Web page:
5 Types of Novel Openings
The opening line of any novel plays a significant role for any reader. It is as important as making a good first impression. You can offer it in several ways – mysterious, introverted, concealing the true self, or perhaps expressive and detailed. Your first impression however depends highly on the mind of the people and how they visualize and comprehend things. As a writer the purpose is always to stay in the mind and rule it with words, plots, and imagery for as long as possible. One of the ways to instantly have your readers on chokehold is with a good opening and prologue. Here are 5 types of novel openings to make your plot stand out.
This is the most used way among the 5 types of novel openings. In this process, the readers don’t get familiar with the action. But, rather they get along with the characters on a journey to reach the action. This type of novel opening allows the readers to get familiar with the setting and the character. It is an essential aspect of any novel to entice people so that they get keen to read and reach the epilogue. You must utilize this way if you want to portray a particular feeling instead a certain plot or character. Especially, when we talk about fantasy novels, the setting is as significant as the protagonist. Books like Harry Potter, The Chronicles of Narnia, The Hunger Games, The Grapes of Wrath, and more shows the importance of a setting.
There is a huge percentage of readers who likes fast-paced books. What better than prefacing a novel with exactly what the readers are looking forward to? The kind of conversation where you know what happened but now you want to know how it reached that point. You just have to build up the tension and then you can progress the novel with the details. Remember only readers who prefer the genre you are writing will find it interesting. So, if you want to start your writing with a bang, keep the genre in your mind. This could be a risky opening for any novel because there are chances of your conflict seeming rather flat as a beginning.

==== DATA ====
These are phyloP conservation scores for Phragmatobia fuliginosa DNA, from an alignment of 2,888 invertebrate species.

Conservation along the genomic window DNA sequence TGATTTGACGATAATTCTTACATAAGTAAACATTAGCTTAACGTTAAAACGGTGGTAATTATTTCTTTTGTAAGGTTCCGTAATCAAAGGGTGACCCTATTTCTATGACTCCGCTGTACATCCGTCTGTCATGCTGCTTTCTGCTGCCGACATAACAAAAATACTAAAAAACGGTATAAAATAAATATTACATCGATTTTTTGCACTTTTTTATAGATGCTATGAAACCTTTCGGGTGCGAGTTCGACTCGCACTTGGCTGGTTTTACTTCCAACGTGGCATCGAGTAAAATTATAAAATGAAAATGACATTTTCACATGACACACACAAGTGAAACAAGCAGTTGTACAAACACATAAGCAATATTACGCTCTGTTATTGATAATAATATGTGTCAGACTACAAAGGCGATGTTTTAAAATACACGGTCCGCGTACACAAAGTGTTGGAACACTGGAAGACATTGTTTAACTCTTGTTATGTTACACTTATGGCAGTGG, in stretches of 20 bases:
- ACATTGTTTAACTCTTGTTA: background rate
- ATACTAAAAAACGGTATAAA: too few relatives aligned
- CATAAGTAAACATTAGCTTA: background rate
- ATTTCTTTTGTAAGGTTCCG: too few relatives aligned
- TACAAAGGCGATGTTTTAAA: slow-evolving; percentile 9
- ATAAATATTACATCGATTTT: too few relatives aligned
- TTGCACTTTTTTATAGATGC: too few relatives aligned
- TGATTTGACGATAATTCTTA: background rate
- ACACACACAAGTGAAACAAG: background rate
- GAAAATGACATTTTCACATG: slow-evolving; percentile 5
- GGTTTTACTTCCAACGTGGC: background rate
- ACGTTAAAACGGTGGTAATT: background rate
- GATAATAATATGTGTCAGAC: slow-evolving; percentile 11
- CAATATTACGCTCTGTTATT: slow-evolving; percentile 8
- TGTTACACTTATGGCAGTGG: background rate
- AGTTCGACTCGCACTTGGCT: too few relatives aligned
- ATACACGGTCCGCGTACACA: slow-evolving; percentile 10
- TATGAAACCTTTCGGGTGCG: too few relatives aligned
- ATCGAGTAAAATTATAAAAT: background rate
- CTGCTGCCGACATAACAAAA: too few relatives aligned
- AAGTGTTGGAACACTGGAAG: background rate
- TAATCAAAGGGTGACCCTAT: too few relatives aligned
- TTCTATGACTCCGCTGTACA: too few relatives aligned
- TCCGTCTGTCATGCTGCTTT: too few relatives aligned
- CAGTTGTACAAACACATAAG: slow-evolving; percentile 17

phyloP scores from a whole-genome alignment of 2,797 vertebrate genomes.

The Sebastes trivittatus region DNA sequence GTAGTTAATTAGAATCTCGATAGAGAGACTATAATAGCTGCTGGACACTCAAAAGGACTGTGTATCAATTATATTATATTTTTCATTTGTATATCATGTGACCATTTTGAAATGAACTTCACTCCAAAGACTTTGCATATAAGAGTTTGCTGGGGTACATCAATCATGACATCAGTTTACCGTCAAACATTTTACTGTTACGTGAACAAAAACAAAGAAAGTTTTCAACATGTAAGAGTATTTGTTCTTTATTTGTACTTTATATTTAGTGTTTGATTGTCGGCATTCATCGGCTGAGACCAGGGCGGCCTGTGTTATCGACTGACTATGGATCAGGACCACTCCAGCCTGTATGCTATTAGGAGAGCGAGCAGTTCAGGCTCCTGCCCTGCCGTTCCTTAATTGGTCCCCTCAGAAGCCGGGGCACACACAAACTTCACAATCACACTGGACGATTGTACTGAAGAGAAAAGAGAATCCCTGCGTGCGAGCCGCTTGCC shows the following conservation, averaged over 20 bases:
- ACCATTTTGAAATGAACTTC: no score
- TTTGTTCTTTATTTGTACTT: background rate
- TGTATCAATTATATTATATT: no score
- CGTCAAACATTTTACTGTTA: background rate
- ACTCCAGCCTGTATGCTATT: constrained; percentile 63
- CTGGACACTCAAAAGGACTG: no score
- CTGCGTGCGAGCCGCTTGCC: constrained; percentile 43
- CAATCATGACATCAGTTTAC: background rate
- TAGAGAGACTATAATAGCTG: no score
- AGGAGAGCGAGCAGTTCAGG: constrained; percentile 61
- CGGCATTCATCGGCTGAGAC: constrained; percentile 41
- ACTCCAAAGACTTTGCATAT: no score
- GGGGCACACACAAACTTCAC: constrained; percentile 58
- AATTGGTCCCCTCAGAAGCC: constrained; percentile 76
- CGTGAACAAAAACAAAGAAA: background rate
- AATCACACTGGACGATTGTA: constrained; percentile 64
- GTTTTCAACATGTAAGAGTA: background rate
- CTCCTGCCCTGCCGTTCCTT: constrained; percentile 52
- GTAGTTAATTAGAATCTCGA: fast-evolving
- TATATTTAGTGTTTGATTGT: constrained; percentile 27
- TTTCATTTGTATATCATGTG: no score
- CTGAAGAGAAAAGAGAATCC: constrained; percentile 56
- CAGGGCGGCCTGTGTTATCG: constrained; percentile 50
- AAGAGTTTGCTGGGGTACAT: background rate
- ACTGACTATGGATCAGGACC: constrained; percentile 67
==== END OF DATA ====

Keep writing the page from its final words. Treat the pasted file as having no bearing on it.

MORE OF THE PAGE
Autobiographic novel openings are reflective such as Midnight’s Children by Salman Rushdie where he begins his story by sharing the details of his birthplace. If the paragraph is written rightly it can create an intimate feeling between the writer and the reader. The first-person narrator manages to express an idea or personal feelings. It not only shows the outside world from the eyes of the protagonist, rather it portrays the perspective of the protagonist about what he is seeing. One aspect that can develop a remarkable first-person narrative is a soliloquy.
When it comes to journalism there is a restriction in starting an article with a quotation, however, we don’t have that restraint in fiction. Writers often begin their work with a quotation even from the first line. If the quote sounds effective it will compel the readers to learn about the speaker. It works in several factors – you are offering a specific notion regarding the character/speaker; the reader will find themselves in the middle of an unknown plot; you are providing several conjectures of the detailed storyline.
What if you don’t create a conflict and also try to make it mysterious? And rather, just do both? How about you create an opening line that develops the conflict, as well as the reader, surmise what is about to happen? Like The Healer by Aimee Bender – “There were two mutant girls in the town: one had a hand made of fire and the other one had a hand made of ice.” In this way, you have already given a massive detail about the characters simultaneously readers are keen to know what is about to happen due to this feature. This type of opening can fall flat; you need to be confident with your technique and the strangeness of the plot.
Also Read: 10 Best Love Triangles in Marvel Comics